Andrew Sullivan spotlights this quote from Todd Glass, a comedian who came out of the closet last year on Marc Maron’s podcast. He explains how he told girlfriend jokes for years while doing stand up by just turning his boyfriends into girlfriends:
“You know, at least I’m not lying saying “my girlfriend” anymore. And in all fairness, all my girlfriend jokes — for anybody who thinks, Oh, that’s sad, he had to make up whole stories — I didn’t make up whole stories; they were real stories, I just changed the gender. And by the way, if that doesn’t prove how much same-sex couples are the exact same as heterosexual couples, not once in my career did anyone ever hear a story I told and say, “Wait a second, that doesn’t sound like anything we … ” It’s all the same.”
Quite right. And Sullivan picks up from there:
On the hundreds of interviews and radio call-ins I’ve done on marriage equality over the last two decades, one question was very common. It was: “I’m not anti-gay, I think. I just don’t understand homosexuality. I have no real way to understand how a guy is attracted to another guy. It makes no sense to me.” I loved getting this question because it helped get closer to the core of the issue. My response was simply: “Yes, you do understand homosexuality very well. Because you’re a heterosexual. It’s exactly the same – but with the gender switched. It’s the same bundle of love, pain, misunderstanding, passion, anger, communication, frustration, happiness, joy, respect, and sadness that all true romantic and conjugal heterosexual love entails.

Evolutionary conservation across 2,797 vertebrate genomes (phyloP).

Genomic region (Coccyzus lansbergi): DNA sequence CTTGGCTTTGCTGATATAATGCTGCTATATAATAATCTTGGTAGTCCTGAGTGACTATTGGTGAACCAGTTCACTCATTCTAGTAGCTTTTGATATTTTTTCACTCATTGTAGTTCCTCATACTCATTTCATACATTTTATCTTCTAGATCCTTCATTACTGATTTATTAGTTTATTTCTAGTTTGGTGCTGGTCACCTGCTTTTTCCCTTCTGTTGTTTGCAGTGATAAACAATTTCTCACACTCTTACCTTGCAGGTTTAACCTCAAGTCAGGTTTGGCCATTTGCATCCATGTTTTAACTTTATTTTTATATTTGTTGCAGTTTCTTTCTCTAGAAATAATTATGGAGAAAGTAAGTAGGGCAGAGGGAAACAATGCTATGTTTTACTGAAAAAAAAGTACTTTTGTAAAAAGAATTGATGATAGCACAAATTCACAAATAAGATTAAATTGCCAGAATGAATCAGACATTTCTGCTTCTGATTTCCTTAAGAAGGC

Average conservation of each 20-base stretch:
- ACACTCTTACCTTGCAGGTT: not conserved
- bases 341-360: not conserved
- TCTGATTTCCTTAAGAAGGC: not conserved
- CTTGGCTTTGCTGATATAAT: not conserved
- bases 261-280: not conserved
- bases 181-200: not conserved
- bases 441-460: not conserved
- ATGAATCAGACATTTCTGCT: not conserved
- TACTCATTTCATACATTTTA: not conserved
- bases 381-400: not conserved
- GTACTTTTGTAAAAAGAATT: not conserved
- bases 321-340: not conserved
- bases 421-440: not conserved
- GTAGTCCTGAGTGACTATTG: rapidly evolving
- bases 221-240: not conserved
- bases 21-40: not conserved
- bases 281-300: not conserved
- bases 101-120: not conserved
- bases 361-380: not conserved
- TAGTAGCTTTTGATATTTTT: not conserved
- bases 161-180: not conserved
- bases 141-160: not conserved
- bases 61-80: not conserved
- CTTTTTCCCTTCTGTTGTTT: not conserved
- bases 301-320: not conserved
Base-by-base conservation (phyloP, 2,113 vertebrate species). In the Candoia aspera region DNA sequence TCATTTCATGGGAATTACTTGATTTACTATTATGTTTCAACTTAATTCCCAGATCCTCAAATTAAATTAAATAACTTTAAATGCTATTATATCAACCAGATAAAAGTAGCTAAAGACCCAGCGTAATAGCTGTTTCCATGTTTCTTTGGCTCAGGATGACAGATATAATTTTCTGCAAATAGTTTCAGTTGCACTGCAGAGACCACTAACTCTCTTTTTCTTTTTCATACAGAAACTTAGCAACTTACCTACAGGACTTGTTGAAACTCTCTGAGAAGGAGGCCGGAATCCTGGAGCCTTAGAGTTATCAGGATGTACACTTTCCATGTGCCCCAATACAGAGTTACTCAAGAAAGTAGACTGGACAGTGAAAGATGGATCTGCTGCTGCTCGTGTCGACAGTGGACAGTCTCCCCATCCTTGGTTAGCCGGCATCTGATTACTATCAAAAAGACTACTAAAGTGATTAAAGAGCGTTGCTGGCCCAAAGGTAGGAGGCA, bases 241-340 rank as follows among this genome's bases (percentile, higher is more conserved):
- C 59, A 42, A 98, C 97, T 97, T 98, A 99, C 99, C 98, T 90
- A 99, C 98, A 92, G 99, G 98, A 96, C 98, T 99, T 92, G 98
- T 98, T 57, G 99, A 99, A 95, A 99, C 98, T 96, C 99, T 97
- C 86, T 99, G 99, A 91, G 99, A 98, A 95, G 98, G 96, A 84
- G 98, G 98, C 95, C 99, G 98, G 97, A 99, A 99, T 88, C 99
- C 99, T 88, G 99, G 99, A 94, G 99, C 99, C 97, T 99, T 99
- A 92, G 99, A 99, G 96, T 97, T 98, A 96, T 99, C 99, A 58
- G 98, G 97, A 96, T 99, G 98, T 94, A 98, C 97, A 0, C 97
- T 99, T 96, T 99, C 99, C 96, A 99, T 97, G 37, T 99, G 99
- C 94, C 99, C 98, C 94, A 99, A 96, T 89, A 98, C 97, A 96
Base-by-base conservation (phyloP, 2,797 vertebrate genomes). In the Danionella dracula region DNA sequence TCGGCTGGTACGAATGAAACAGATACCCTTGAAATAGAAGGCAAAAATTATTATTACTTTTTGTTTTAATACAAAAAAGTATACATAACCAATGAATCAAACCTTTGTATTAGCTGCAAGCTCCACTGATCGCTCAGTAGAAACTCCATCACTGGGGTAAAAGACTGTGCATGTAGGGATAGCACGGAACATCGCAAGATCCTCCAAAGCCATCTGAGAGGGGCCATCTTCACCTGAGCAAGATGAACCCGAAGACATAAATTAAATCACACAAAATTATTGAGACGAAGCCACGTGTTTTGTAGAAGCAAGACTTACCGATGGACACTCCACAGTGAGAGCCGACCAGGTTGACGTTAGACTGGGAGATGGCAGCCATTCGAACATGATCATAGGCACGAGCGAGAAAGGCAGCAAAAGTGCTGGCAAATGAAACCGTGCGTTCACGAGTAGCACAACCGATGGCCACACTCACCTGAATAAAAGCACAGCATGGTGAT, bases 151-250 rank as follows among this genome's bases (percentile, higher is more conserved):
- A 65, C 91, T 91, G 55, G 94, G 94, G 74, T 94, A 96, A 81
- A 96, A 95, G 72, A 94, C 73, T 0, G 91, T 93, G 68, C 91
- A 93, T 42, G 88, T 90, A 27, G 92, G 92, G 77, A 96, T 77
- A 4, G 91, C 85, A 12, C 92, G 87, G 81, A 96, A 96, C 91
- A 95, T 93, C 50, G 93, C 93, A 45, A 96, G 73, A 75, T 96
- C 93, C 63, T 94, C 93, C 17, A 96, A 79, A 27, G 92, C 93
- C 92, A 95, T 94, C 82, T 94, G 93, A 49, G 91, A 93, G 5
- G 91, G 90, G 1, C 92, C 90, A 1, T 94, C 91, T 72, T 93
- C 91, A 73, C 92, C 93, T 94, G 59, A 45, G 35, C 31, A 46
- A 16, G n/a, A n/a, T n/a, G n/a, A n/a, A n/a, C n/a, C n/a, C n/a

Every straight person already knows everything important there is to know about a gay person’s needs and loves and lives. Just look in the mirror. We are human before we are gay or straight. We are you.
When I was in college I went to see Melissa Etheridge in concert with my friend Sandy, who is lesbian. This was in 1988 or so, long before Etheridge had come out publicly. After the show, we stopped to grab something to eat and had the following conversation:
ME: Was I the only straight person at the show tonight?
HER: (Laughing) You might have been.
ME: Why does she have such a big gay following?
HER: Because she’s gay.
ME: (Loudly and incredulously) No she’s not!
HER: Yes she is.
ME: (Making my best argument) No she’s not. Listen to all of her songs, they’re all about love…and relationships…and breaking up…and…that was a really dumb thing to say, wasn’t it?
HER: (Cracking up as she watches it dawn on me what an idiot I was being) Oh hell, you straight people got nothing on us. Our breakups take drama to a whole new level.
It was that moment, at the tender age of 20 or so, that it suddenly occurred to me that gay and straight are irrelevant characteristics, that as human beings we all experience love and loss and longing and pain in exactly the same way. I don’t know why such an obvious thing hadn’t occurred to me earlier, but it hadn’t. And this is exactly why I’m so vocal in my support for equal rights for my gay friends. I don’t see them as a Them anymore; they are me, in all the ways that matter.
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